The Quest M3 Coffee Roaster
The Quest M3 Coffee Roaster
The Quest M3 now comes with a thermometer that reads in °F.
It's hard to define exactly what the Quest M3 Coffee Roaster is, exactly; it falls in-between the current categories of small scale coffee roasters. It is hand-built, one at a time, in a small workshop factory in Taiwan. It has no advanced electronics, no motherboard or chipset, no heat profiling or automated cooling cycle. This is basically a miniature shop roaster scaled down to sample roaster size. It is a very manual machine and therefore most suitable for an experienced professional coffee roaster. It's not a Probat sample roaster (nor is it priced like one!) Yet it has some similar features: a sample trier so you can view coffee from the drum while roasting, a glass view window to see roast progress, manual temperature control (a dial adjusted gauge shows you the amperage sent to the heat elements), air speed control (fan speed controls volume of air pulled through the drum. A timer essentially functions as an on/off switch and allows you to cool the roaster down when you are finished with your batches, as well as acting as a safety shut off if the roaster is left unattended. It has an ingeniously simple way to cool the coffee; you dump the batch into the tray like a little shop roaster, open the rear door to the chaff collection chamber, and set the tray there so cool air can be pulled through it. Outside-the-drum cooling in 3 minutes or so ... another great advantage over most home roasters. Important! Turn the amperage all the way down when cooling your coffee. The drum will retain heat with the amperage down, but if left on it can overheat the roaster.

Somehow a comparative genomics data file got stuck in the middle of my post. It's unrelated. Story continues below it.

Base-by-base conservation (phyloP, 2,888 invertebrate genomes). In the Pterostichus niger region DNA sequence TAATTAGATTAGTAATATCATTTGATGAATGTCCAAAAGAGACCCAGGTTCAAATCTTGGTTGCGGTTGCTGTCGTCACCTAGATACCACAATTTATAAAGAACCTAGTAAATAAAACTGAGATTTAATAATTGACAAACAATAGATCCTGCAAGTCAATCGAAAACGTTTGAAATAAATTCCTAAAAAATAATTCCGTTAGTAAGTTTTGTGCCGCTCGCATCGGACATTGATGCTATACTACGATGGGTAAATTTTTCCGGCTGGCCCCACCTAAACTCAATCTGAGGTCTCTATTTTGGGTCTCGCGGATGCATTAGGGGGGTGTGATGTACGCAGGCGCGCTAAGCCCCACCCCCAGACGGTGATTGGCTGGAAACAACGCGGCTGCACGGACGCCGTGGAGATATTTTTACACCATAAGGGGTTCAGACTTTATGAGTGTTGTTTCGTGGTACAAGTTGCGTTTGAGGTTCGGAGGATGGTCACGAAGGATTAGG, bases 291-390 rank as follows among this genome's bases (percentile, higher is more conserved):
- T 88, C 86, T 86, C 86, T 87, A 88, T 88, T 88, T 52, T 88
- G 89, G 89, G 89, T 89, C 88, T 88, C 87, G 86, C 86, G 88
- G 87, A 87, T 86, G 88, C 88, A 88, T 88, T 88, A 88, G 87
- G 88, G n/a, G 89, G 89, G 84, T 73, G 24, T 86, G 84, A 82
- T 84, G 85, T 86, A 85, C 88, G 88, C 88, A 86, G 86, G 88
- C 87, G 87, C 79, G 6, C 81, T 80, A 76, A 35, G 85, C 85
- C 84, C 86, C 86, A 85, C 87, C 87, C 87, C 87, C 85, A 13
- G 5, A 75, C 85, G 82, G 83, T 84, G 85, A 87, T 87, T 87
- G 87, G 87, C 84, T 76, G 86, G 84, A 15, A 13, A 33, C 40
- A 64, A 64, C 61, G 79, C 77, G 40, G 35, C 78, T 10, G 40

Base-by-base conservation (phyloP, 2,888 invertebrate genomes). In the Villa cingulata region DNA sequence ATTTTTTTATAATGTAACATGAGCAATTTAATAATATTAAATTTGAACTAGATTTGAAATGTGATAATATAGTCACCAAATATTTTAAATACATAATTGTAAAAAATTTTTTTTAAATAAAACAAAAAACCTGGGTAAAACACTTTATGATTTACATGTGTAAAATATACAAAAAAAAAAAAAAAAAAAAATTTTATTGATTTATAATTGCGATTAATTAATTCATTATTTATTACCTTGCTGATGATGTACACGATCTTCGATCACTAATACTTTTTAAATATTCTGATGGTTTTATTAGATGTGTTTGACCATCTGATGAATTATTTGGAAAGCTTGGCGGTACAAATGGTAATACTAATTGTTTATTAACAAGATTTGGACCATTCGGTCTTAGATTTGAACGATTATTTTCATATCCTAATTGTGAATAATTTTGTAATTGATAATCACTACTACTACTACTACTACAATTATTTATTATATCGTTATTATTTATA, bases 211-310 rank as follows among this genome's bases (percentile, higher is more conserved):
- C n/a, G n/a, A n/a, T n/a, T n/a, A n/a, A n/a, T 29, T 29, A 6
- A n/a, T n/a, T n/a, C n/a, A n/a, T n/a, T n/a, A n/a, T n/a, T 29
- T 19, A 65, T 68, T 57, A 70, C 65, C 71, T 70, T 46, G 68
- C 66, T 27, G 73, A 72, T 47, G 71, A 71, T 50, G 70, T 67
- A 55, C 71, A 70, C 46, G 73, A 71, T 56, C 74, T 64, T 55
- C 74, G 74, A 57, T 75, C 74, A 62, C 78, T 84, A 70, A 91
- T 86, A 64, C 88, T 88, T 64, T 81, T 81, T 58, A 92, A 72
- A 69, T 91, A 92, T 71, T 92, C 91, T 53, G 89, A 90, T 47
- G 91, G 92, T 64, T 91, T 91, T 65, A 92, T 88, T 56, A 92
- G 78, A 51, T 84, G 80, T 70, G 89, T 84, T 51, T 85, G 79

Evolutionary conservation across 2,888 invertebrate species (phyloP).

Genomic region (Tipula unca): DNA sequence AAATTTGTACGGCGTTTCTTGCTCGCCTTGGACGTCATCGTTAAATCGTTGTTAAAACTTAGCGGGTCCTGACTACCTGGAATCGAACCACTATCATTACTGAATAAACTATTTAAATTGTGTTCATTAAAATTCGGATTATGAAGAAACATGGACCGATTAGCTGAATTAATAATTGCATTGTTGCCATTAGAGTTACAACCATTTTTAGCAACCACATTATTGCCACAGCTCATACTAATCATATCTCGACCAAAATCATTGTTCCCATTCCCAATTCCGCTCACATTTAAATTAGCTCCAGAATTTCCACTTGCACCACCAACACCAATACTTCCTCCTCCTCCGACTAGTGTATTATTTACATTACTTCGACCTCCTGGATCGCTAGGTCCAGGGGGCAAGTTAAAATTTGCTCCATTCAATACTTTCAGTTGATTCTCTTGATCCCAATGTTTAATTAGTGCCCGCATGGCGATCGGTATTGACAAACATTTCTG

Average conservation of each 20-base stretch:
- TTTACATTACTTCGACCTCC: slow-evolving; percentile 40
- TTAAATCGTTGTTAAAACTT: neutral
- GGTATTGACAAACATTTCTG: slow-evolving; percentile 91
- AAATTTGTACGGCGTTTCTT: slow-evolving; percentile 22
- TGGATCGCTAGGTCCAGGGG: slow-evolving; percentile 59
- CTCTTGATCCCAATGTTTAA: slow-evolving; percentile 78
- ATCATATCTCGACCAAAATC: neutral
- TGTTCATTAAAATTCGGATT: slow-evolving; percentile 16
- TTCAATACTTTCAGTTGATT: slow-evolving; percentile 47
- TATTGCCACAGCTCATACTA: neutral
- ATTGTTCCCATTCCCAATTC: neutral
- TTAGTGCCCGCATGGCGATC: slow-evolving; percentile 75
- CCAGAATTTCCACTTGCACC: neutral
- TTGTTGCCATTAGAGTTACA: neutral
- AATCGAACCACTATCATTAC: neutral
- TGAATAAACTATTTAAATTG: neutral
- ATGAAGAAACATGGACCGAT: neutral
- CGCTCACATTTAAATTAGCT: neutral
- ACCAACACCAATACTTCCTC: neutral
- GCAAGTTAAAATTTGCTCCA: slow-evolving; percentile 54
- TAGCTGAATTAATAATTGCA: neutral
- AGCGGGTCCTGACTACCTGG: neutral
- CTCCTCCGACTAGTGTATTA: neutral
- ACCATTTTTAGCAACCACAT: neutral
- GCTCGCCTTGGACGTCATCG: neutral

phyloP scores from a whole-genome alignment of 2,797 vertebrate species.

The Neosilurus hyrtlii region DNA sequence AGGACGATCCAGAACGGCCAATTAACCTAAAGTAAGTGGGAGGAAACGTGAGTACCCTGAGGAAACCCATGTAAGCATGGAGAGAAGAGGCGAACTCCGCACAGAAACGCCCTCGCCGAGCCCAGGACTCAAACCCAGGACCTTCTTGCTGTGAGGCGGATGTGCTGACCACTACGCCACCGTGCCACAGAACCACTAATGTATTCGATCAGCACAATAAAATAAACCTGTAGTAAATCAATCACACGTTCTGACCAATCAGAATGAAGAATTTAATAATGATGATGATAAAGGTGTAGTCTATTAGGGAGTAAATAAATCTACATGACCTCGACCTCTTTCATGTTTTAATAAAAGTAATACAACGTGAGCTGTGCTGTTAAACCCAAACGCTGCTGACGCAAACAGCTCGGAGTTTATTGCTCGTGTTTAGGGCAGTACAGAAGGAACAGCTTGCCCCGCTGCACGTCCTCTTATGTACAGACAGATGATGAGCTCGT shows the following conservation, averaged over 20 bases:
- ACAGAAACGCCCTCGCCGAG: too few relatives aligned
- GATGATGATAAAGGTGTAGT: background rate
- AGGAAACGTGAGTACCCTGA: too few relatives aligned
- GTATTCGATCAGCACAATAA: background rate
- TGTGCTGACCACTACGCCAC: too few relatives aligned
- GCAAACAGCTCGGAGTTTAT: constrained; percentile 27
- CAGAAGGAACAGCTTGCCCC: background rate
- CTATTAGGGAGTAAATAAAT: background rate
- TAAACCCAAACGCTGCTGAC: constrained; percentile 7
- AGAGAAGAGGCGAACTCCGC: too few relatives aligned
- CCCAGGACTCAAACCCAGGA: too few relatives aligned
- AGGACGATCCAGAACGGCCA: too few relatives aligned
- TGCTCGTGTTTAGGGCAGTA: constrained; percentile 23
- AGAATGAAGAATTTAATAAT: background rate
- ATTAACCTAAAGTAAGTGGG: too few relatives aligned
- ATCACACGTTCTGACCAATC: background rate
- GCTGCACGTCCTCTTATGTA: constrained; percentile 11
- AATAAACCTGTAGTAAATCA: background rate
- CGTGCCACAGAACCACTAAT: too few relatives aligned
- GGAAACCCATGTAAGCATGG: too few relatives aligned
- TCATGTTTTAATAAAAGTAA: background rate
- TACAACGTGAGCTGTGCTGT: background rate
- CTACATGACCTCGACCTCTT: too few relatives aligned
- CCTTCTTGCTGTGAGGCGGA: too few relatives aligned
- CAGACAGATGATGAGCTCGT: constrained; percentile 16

The Quest is designed for continuous roasting, once it is properly warmed up you can roast for hours. In fact, this is the way to use the machine, as heating it up to do one batch and cooling it back down right away could cause wear and tear on the drum. So, in this sense it is much more like professional sample roaster. The Quest M3 has lots of power and, as a miniature shop roaster it requires a knowledgeable operator too. You can have a chaff fire in a hurry without cleaning it, and it's not so consumer-oriented in safety design either; like a Probat, there are lots of hot surfaces to remind you where your fingers should and should not be during roasting.
With an Allen wrench and a screwdriver the Quest M3 can be stripped of it's bodywork, the drum pulled out of the motor drive, and any part accessed in minutes. It is incredibly straight-forward in terms of wiring and parts. For example, it uses a commonly available computer fan for air intake. Heating elements can be changed out quickly, if need be. It is ready for any type of modification you might desire, such as PID control of the burners. (Not that I would want to automate anything here - the idea is a manual roaster with a trier to pull samples. Yes, it's a tiny, tiny trier but it works!) One improvement you might want to add over time is a thermocouple into the bean mass to read bean temperature while roasting. Roasters now come with a second hole drilled to accommodate this addition - it comes covered with a small bolt. The analog dial thermometer acts as an effective drum air temperature (environmental) reading. We did have trouble with the initial heating elements sent with the machines, but we worked with the manufacturer so now the heating elements have a higher electrical rating (up to 130v). We do have some in 220v available from this page. The Quest M3 is very quiet, and runs on standard US voltage (120v, 60 hertz). You'll be impressed with the ease, convenience, and consistency that you can achieve roasting coffee with this electric roaster.